Surname: Taylor

Ralph Bacon Genealogy

The Bacon Family Genealogy descends the Bacon family tree through the children of Ralph Bacon, 2nd. Ralph was born in New York State abt the year 1777. At the age of 17, about the year 1794, he traveled to Painesville Ohio. Eventually acquiring some land there, he would marry Mary Jourden in 1801. In 1820 he moved his family to Crawford County, Ohio, owning houses and land in the townships of Liberty and Whetstone. His wife died 5 Oct 1845, he died 15 Jun 1849. This union would produce 13 offspring, twelve of whom would marry and raise families of their own. This Bacon Family Genealogy is their story.

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Genealogical and Family History of Vermont

Hiram Charlton took on the publication of the Genealogical and Family History of the State of Vermont for Lewis Publishing. In it, he enlisted the assistance of living residents of the state in providing biographical and genealogical details about their family, and then he published all 1104 family histories in two distinct volumes.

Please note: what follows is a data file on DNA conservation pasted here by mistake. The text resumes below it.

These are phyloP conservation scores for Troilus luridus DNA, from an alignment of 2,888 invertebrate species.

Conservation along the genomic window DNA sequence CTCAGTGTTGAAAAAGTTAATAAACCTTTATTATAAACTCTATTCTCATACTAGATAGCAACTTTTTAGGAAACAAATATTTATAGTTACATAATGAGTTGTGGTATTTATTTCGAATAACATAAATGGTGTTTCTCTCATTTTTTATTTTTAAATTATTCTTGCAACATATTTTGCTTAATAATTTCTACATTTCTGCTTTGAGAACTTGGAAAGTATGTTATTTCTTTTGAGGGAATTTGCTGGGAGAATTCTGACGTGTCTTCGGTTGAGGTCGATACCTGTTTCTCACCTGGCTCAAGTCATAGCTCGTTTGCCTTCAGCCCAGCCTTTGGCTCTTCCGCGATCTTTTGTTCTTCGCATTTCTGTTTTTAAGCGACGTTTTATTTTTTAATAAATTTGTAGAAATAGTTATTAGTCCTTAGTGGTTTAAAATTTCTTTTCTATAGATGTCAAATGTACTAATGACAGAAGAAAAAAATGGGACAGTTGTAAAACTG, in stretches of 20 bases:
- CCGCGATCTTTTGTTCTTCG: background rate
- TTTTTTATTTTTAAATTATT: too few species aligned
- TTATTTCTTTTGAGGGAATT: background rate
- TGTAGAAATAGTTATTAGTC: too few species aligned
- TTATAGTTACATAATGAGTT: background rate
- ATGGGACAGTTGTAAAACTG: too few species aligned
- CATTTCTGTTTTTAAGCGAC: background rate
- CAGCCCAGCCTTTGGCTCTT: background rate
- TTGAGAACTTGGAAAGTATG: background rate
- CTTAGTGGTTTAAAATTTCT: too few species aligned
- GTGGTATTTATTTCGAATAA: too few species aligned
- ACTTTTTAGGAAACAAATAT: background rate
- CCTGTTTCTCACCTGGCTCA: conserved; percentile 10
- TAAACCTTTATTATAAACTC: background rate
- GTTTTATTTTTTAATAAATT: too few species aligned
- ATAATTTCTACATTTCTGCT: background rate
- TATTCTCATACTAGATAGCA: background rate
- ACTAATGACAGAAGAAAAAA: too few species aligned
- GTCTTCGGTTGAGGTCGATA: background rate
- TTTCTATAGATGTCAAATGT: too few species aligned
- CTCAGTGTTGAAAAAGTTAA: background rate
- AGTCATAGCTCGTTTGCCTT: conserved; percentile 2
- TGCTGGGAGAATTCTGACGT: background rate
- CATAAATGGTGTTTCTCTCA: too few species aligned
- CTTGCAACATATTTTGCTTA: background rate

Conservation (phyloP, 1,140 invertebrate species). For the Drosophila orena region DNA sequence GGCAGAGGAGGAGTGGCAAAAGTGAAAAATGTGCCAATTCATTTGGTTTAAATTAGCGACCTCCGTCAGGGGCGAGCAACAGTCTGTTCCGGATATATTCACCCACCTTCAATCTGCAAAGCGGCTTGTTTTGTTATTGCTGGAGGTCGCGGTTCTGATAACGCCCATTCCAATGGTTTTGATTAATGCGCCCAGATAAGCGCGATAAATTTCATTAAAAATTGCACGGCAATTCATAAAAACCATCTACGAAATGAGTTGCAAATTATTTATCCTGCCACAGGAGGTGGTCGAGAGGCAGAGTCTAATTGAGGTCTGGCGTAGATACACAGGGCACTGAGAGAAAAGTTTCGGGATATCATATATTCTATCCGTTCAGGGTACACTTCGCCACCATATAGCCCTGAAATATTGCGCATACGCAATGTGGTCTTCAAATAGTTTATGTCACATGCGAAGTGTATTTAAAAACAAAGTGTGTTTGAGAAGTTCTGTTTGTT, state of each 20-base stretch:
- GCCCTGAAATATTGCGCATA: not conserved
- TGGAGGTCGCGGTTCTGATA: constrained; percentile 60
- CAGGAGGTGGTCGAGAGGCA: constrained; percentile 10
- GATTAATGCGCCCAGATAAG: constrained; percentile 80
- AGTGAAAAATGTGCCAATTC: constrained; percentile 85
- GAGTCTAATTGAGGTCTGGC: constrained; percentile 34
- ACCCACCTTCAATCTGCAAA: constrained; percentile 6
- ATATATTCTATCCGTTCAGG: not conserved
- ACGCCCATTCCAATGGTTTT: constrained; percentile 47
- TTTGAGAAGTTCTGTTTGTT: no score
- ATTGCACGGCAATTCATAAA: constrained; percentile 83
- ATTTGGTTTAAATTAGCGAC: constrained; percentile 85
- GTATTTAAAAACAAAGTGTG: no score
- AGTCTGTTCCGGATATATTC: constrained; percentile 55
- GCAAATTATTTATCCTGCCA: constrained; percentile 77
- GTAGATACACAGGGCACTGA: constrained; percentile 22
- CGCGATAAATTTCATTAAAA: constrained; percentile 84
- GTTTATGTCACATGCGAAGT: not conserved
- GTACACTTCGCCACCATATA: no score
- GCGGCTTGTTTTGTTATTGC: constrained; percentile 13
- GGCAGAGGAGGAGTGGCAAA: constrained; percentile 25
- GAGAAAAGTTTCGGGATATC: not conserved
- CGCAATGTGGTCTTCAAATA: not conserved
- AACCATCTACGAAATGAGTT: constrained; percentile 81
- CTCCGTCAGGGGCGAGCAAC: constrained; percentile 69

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Memoirs of the LeFlore Family

The Cravat families of Choctaws are the descendants of John Cravat, a Frenchman, who came among the Choctaws at an early day, and was adopted among them by marriage. He had two daughters by his Choctaw wife, Nancy and Rebecca, both of whom became the wives of Louis LeFlore. His Choctaw wife dying he married a Chickasaw woman, by whom he had four sons, Thomas, Jefferson, William and Charles, and one daughter, Elsie, who married- a white man by the name of Daniel Harris, and who became the parents of Col. J. D. Harris, whose first wife was Catharine Nail,...

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Memoirs of the Durant and Crowder Families